Defining An Era: The City of St. Louis Mid-Century Modern Survey

On February 11, 2013, the Cultural Resources Office of St. Louis presented to the public the results of their survey of non-residential mid-century modern architecture in the City of St. Louis, MO. The details of their survey work during 2012 is documented here.

Nearly 250 buildings made their list of architecturally worthy buildings. That list was narrowed down to 40, and everyone from both the Cultural Resources Office and  the Missouri State Historic Preservation
Office at Monday’s meeting reiterated how genuinely difficult it was to come to that new number. They all fell in love with certain buildings, harbored their favorites.

But because it’s a limited grant budget, and all this historical research takes time and money, the 40 buildings need to be narrowed down to 20-25 buildings that will make the final list. That’s why they are asking for St. Louisans to weigh in on which buildings we think should make the final cut.

Here is the first part of the list of buildings.

Here is the second part of the list of buildings.

Those in attendance were given a sheet of 16 stars to place upon the buildings we liked most.

Here’s Michael Allen bestowing one of his stars upon a building he wrote about. Turns out this South Grand vacant bank is already under threat of demolition for a new independent grocery store building on the lot. And this highlights why it’s important to have this list of our significant MCM architecture: if one of these buildings should come under fire, there will be documentation to prove why it matters.

Among the final 40, it was thrilling to see buildings that I’ve covered previously in this blog. These include:

Former Buder Branch St. Louis Public Library

Oak Hill Chapel in Holly Hills

The AAA Building, Optimist Building, Engineers Club and the Archdiocese of St. Louis’ Chancery on Lindell Boulevard in Central West End. (They could save a little time and just declare Lindell Boulevard an Historic District, similar to what was done on Washington Avenue, downtown.)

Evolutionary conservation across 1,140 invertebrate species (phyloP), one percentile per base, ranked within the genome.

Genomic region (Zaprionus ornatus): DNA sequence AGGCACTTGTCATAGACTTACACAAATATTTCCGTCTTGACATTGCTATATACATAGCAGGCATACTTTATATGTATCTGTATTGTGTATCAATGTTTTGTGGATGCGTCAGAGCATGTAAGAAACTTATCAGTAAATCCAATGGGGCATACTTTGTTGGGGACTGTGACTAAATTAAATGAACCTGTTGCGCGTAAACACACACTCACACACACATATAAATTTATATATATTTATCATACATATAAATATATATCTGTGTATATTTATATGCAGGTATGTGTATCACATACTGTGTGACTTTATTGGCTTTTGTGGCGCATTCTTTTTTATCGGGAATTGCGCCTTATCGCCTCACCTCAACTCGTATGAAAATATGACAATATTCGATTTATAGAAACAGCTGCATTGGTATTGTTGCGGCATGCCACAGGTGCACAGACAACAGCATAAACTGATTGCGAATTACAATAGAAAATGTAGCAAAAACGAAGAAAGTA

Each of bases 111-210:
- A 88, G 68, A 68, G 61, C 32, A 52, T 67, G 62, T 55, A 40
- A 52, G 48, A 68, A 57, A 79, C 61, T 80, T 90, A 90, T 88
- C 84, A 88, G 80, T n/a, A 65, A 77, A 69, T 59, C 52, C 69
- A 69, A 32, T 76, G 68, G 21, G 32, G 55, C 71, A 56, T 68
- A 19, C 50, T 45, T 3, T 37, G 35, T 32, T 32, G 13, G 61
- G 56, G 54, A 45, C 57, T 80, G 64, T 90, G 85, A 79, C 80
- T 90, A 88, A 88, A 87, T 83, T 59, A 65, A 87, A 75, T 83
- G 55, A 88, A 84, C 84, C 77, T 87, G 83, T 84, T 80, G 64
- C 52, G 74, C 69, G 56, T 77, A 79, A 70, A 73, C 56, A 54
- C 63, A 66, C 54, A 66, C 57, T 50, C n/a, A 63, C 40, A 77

Pius Memorial Library, St. Louis University

Carpenter’s Union Hall on Hampton Avenue

David P. Wohl Community Center, whose architect of record, Richard Henmi, was on hand to place his star upon it, once again:

Henmi, the architect of the Flying Saucer in Midtown, will also be in Jefferson City on February 27, 2013 as one of the people accepting a 2013 preservation award from Missouri Preservation. This is shaping up to be a special year for him, and all of us who love his work and those of his professional peers.

What Happens Next
They need your feedback by February 15, 2013 on which 20-25 buildings deserve further research to make the final list. Please review the 40 buildings. Download the comment sheet here, which also has information on where to send it.

In Spring, they plan to announce the 20-25 finalists that will get the full treatment of further
documentation and statements of significance that put them in historic context and serve as framework for the property owners and others to use for the architectural preservation and appreciation of these buildings.

Stay atop any breaking news on The Finalists by following Chris Madrid French on Twitter and Missouri Preservation on Facebook. Or just check back with B.E.L.T., ‘cos you know how freaking excited I am about all this!

 

 

 

 

 

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One thought on “Defining An Era: The City of St. Louis Mid-Century Modern Survey

  1. Pingback: St. Louis’ Citywide Survey of Non-Residential Mid-Century Modern Architecture - Modern STL

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